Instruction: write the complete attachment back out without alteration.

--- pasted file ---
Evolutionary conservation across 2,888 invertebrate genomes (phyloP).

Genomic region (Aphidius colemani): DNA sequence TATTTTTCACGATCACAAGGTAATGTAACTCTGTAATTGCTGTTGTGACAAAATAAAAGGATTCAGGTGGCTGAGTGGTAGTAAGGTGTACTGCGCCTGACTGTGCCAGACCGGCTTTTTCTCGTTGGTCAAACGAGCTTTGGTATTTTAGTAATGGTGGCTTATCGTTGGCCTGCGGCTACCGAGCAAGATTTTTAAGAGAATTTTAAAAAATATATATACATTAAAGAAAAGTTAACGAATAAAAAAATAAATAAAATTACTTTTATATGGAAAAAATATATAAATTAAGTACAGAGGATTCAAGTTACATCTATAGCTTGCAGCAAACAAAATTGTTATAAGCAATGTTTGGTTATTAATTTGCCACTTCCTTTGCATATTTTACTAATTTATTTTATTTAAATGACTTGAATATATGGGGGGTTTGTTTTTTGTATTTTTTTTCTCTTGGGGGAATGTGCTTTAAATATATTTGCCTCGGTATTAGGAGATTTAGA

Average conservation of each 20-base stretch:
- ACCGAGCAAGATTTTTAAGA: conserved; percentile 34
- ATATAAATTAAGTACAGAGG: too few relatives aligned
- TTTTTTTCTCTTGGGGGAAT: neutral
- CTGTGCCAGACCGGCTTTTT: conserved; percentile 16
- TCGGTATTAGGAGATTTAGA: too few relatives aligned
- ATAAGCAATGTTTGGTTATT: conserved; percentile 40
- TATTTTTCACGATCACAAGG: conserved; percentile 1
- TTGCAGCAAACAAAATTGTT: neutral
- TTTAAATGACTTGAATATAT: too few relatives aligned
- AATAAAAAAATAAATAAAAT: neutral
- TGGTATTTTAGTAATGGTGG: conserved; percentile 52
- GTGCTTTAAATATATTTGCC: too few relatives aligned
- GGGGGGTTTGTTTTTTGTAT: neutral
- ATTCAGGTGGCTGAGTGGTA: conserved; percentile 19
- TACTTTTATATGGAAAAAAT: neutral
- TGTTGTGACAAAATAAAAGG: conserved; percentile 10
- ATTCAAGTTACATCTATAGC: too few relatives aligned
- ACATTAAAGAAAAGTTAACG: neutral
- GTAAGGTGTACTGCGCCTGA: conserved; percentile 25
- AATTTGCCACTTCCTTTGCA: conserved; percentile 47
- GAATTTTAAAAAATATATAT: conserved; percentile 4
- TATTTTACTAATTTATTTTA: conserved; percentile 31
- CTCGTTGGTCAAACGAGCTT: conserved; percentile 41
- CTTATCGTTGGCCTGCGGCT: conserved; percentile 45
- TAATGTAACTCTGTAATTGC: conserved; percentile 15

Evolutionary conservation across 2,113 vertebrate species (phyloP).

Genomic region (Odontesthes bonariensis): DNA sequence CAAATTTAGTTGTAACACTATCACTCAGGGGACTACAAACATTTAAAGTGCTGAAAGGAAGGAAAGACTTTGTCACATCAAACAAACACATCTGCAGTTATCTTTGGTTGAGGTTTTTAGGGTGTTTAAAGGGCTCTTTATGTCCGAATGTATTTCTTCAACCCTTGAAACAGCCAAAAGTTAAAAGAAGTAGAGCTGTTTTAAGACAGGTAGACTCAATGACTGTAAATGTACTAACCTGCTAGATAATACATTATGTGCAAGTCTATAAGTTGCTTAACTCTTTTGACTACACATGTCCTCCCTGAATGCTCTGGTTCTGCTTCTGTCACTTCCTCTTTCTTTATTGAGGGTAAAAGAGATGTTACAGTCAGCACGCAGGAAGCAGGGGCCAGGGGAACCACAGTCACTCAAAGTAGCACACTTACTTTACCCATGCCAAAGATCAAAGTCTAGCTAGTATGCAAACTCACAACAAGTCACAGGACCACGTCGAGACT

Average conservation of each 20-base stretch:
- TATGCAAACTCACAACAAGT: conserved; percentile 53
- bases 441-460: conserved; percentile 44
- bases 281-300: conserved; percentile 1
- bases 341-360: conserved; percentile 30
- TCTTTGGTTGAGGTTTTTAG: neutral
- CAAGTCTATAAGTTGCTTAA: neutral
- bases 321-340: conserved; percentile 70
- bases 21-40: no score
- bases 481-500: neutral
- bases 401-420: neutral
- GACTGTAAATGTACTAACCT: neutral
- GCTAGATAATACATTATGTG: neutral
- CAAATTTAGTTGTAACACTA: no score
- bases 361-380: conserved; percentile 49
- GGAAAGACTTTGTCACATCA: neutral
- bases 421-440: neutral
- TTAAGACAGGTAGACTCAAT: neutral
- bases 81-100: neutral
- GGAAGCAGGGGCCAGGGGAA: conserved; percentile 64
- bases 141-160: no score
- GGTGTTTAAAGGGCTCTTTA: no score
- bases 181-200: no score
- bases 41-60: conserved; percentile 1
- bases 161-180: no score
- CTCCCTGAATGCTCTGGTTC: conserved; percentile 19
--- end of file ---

Evolutionary conservation across 2,888 invertebrate genomes (phyloP).

Genomic region (Aphidius colemani): DNA sequence TATTTTTCACGATCACAAGGTAATGTAACTCTGTAATTGCTGTTGTGACAAAATAAAAGGATTCAGGTGGCTGAGTGGTAGTAAGGTGTACTGCGCCTGACTGTGCCAGACCGGCTTTTTCTCGTTGGTCAAACGAGCTTTGGTATTTTAGTAATGGTGGCTTATCGTTGGCCTGCGGCTACCGAGCAAGATTTTTAAGAGAATTTTAAAAAATATATATACATTAAAGAAAAGTTAACGAATAAAAAAATAAATAAAATTACTTTTATATGGAAAAAATATATAAATTAAGTACAGAGGATTCAAGTTACATCTATAGCTTGCAGCAAACAAAATTGTTATAAGCAATGTTTGGTTATTAATTTGCCACTTCCTTTGCATATTTTACTAATTTATTTTATTTAAATGACTTGAATATATGGGGGGTTTGTTTTTTGTATTTTTTTTCTCTTGGGGGAATGTGCTTTAAATATATTTGCCTCGGTATTAGGAGATTTAGA

Average conservation of each 20-base stretch:
- ACCGAGCAAGATTTTTAAGA: conserved; percentile 34
- ATATAAATTAAGTACAGAGG: too few relatives aligned
- TTTTTTTCTCTTGGGGGAAT: neutral
- CTGTGCCAGACCGGCTTTTT: conserved; percentile 16
- TCGGTATTAGGAGATTTAGA: too few relatives aligned
- ATAAGCAATGTTTGGTTATT: conserved; percentile 40
- TATTTTTCACGATCACAAGG: conserved; percentile 1
- TTGCAGCAAACAAAATTGTT: neutral
- TTTAAATGACTTGAATATAT: too few relatives aligned
- AATAAAAAAATAAATAAAAT: neutral
- TGGTATTTTAGTAATGGTGG: conserved; percentile 52
- GTGCTTTAAATATATTTGCC: too few relatives aligned
- GGGGGGTTTGTTTTTTGTAT: neutral
- ATTCAGGTGGCTGAGTGGTA: conserved; percentile 19
- TACTTTTATATGGAAAAAAT: neutral
- TGTTGTGACAAAATAAAAGG: conserved; percentile 10
- ATTCAAGTTACATCTATAGC: too few relatives aligned
- ACATTAAAGAAAAGTTAACG: neutral
- GTAAGGTGTACTGCGCCTGA: conserved; percentile 25
- AATTTGCCACTTCCTTTGCA: conserved; percentile 47
- GAATTTTAAAAAATATATAT: conserved; percentile 4
- TATTTTACTAATTTATTTTA: conserved; percentile 31
- CTCGTTGGTCAAACGAGCTT: conserved; percentile 41
- CTTATCGTTGGCCTGCGGCT: conserved; percentile 45
- TAATGTAACTCTGTAATTGC: conserved; percentile 15

Evolutionary conservation across 2,113 vertebrate species (phyloP).

Genomic region (Odontesthes bonariensis): DNA sequence CAAATTTAGTTGTAACACTATCACTCAGGGGACTACAAACATTTAAAGTGCTGAAAGGAAGGAAAGACTTTGTCACATCAAACAAACACATCTGCAGTTATCTTTGGTTGAGGTTTTTAGGGTGTTTAAAGGGCTCTTTATGTCCGAATGTATTTCTTCAACCCTTGAAACAGCCAAAAGTTAAAAGAAGTAGAGCTGTTTTAAGACAGGTAGACTCAATGACTGTAAATGTACTAACCTGCTAGATAATACATTATGTGCAAGTCTATAAGTTGCTTAACTCTTTTGACTACACATGTCCTCCCTGAATGCTCTGGTTCTGCTTCTGTCACTTCCTCTTTCTTTATTGAGGGTAAAAGAGATGTTACAGTCAGCACGCAGGAAGCAGGGGCCAGGGGAACCACAGTCACTCAAAGTAGCACACTTACTTTACCCATGCCAAAGATCAAAGTCTAGCTAGTATGCAAACTCACAACAAGTCACAGGACCACGTCGAGACT

Average conservation of each 20-base stretch:
- TATGCAAACTCACAACAAGT: conserved; percentile 53
- bases 441-460: conserved; percentile 44
- bases 281-300: conserved; percentile 1
- bases 341-360: conserved; percentile 30
- TCTTTGGTTGAGGTTTTTAG: neutral
- CAAGTCTATAAGTTGCTTAA: neutral
- bases 321-340: conserved; percentile 70
- bases 21-40: no score
- bases 481-500: neutral
- bases 401-420: neutral
- GACTGTAAATGTACTAACCT: neutral
- GCTAGATAATACATTATGTG: neutral
- CAAATTTAGTTGTAACACTA: no score
- bases 361-380: conserved; percentile 49
- GGAAAGACTTTGTCACATCA: neutral
- bases 421-440: neutral
- TTAAGACAGGTAGACTCAAT: neutral
- bases 81-100: neutral
- GGAAGCAGGGGCCAGGGGAA: conserved; percentile 64
- bases 141-160: no score
- GGTGTTTAAAGGGCTCTTTA: no score
- bases 181-200: no score
- bases 41-60: conserved; percentile 1
- bases 161-180: no score
- CTCCCTGAATGCTCTGGTTC: conserved; percentile 19